Lucas Meyer: Among the Elite

10 JAN 2012
Lucas Meyer: Among the Elite
With the recent boom in American men’s distance running, the U.S. Olympic Trials Men’s Marathon has become a much anticipated event. The excitement around the race is building with many of the top contenders predicting that it will take a sub-2:10 performance to make the 2012 Olympic Team. Indeed, the trials field is peppered with Olympians, U.S. Champions, and All-Americans - and there is no “B” Standard – only the “A” standard – a very speedy 2:19 for the marathon or a 1:05 for the half. Just getting to the line is an achievement in and of itself.

The B.A.A’s Lucas Meyer, a 28 year-old attorney from Ridgefield, CT, is one of the very talented few who will be featured among the top men’s marathoners this coming Saturday. Meyer joined the B.A.A. after a stint on the West Coast where he ran for the Nike Farm Team. “I moved back to New England because most of my family is here. I liked California and Oregon but decided that being close to my family was absolutely worth making the move back. I got in touch with the BAA through my former Nike Farm Team teammate Andrew Hill, who was running for the BAA in the winter of ’09 when I was in my first year of law school and was trying to figure out whether I would still be able to train at a fairly high level while studying hard.”

A two-time Division I All- American in cross country and track while at Yale, Meyer followed up his collegiate career with an appearance at the 2008 U.S. Olympic Team Trials - Track and Field competing in the steeplechase. Over the past four years, he has turned his attention to cross country and road racing with a careful build-up to the marathon. In fact, Meyer qualified for the U.S. Olympic Team Trials Men’s Marathon with his half-marathon performance at the 2010 Houston Half Marathon and before he had ever competed at the marathon distance.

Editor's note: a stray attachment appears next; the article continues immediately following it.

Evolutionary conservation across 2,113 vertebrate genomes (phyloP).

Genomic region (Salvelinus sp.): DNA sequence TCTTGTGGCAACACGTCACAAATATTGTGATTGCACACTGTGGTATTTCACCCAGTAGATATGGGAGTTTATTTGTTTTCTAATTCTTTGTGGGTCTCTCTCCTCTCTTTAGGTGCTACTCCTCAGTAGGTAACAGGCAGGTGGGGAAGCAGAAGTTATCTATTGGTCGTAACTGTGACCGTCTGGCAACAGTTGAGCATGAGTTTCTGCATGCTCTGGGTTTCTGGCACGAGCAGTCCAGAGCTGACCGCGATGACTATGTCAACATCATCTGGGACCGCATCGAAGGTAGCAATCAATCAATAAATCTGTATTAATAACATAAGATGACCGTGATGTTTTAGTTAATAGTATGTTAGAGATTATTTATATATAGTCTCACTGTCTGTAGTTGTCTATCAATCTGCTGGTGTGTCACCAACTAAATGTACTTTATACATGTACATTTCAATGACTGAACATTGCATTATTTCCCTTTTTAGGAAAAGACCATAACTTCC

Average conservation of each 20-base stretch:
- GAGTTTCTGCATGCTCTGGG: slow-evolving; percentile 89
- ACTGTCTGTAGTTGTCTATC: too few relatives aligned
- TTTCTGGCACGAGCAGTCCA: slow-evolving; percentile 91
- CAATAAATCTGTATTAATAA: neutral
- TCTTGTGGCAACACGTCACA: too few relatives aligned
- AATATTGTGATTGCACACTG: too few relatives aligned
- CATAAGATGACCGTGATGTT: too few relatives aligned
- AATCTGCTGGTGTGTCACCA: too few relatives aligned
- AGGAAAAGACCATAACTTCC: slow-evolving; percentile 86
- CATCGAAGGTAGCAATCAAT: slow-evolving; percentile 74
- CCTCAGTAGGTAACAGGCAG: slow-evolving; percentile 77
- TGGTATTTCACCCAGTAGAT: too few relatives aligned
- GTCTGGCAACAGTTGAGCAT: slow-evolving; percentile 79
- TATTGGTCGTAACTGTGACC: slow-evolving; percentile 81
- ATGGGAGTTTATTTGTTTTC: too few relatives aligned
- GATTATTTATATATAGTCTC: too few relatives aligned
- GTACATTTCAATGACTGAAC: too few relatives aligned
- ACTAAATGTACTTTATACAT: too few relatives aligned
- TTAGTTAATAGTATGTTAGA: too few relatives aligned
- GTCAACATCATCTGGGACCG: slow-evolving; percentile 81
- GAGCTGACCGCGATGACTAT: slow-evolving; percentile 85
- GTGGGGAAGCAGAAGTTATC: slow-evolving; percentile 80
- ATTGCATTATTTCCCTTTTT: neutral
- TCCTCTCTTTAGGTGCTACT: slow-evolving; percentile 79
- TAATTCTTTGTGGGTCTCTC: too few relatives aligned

Meyer’s recent running resume is impressive. Since joining the club, he successfully balanced his legal studies while representing the B.A.A. at U.S. Championships and other high-profile races. In 2011 alone, he set personal bests in the 15k when he placed twenty-second at the Gate City Run, in the 10 mile, running 48:26 at the Cherry Blossom 10 Mile where he was the top US finisher, and in the marathon. He also set a meet record of 8:57:74 in the steeplechase at the New Balance Boston Twilight Meet. He doesn’t have any one performance of which he is particularly proud, but he notes that “Every time I push myself to the limit and run with great competitive fire I’m proud.”

Of all the events in which he has competed, he enjoys 12k cross country the most. “I really enjoy running on grass and trails over changing terrain, and I think that cross country suits my abilities well in general.” In considering his racing strengths, he is a pretty strong hill runner. And what about the fact that the trials course is primarily flat? “I might fare better on a hillier course, but I’m generally unconcerned about how the course suits my abilities and am just happy to have the opportunity to run hard and compete against some very fast runners.”